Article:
Impact of East Australian Current observations Tasman Sea eddies in an ocean model

Program Code: 
1082
Contact: 

Dr Xiao Hua Wang (hua.wang@adfa.edu.au)

Description of Work: 

Description of Work:

Can observations of the East Australian Current using a HF ocean surface radar improve model forecast skill of meso-scale eddies in the Tasman Sea? The study will use observations at Coffs Harbour (30S, 153E) which extend approximately 100 km east across the East Australian Current (EAC) and perform assimilation impact studies on a domain encompassing upstream of Coffs Harbour, the EAC separation (at approximately Smoky Cape, 31 S), and the Tasman front (across to New Zealand), with a particular emphasis on meso-scale eddies.

OSR observations

The HF OSR measures surface currents in the top few tens of centimetres of the ocean, on a few km resolution with a range of around 100km over 10 minute time scales. The OSR is part of the IMOS ACORN facility and is planned to commence operation in February 2012. Routine data delivery could be expected by mid 2012. Observations show the EAC is largely barotropic, so OSR should be representative of the depth-integrated current.

The Ocean Model CLAM? Assimiliation

The HF OSR provides currents in regions where the two radars overlap (and the subtended angles of the ray are greater than ~20 Outside of this region there is another equally extensive area where there is only one useful current vector component resolved. While not suited to visual interpretation, single current vector components can be assimilated into ocean models. The model already assimilates altimetry, SST and temperature and salinity profiles, so any skill improvement will be in excess of this. The assimilation of HF OSR observations may also be useful in the situation where altimetry is degraded (due to loss of satellites or other problems). It would be useful to quantify the impact of assimilating OSR currents in the absence (or reduction) of altimetry. Possible candidate data-sets for skill evaluation are feature tracking, surface drifters (these are probably drogue to a few metres depth), or synTS. The first two sources will probably generate sparse data-sets. Maybe the evaluation will be achieved by looking at the increments in SSH?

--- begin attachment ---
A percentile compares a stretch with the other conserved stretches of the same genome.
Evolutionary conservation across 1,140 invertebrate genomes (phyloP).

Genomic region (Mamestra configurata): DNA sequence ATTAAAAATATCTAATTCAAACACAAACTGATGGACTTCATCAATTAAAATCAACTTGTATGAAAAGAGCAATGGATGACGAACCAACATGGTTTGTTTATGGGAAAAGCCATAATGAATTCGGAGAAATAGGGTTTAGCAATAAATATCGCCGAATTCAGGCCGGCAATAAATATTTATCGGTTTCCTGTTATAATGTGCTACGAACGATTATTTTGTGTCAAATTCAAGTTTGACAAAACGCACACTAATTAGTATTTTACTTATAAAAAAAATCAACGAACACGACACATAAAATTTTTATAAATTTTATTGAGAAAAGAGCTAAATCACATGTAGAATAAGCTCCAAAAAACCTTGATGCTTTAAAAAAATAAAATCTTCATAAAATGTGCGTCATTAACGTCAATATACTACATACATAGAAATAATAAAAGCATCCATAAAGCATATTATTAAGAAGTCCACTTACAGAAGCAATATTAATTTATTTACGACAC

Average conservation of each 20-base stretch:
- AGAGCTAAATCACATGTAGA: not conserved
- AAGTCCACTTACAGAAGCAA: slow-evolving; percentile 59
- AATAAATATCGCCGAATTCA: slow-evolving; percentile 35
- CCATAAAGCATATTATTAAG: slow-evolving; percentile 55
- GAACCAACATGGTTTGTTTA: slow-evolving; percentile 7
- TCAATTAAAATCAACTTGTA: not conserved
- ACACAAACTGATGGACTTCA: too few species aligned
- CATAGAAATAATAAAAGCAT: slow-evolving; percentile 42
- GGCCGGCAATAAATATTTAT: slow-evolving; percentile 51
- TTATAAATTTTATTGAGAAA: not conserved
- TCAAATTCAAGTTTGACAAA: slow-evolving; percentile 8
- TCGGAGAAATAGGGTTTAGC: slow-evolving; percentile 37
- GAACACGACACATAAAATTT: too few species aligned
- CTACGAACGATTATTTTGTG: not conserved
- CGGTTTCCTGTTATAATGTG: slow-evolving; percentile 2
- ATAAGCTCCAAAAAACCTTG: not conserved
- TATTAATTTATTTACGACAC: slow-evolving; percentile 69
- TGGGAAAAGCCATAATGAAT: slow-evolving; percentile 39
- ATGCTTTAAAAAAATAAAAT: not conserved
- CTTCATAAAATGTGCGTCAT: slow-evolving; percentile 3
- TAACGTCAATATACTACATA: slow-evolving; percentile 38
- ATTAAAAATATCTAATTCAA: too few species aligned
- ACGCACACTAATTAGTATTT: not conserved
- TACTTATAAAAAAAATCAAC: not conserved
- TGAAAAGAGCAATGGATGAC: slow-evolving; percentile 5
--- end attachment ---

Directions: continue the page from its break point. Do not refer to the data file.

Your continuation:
Links to other Work

We have previously looked at the impact of observations on models using the error estimates in the data assimilation system (Oke et al., 2009). It would be instructive to see how data withholding experiments compare to the observation network design study tool.

Oke, P. R., Sakov, P. & Schulz, E.W., 2009, A comparison of shelf observation platforms for assimilation in an eddy-resolving ocean model, Dynamics of Atmospheres and Oceans, 48, 121-142, doi:10.1016/j.dynatmoce.2009.04.002.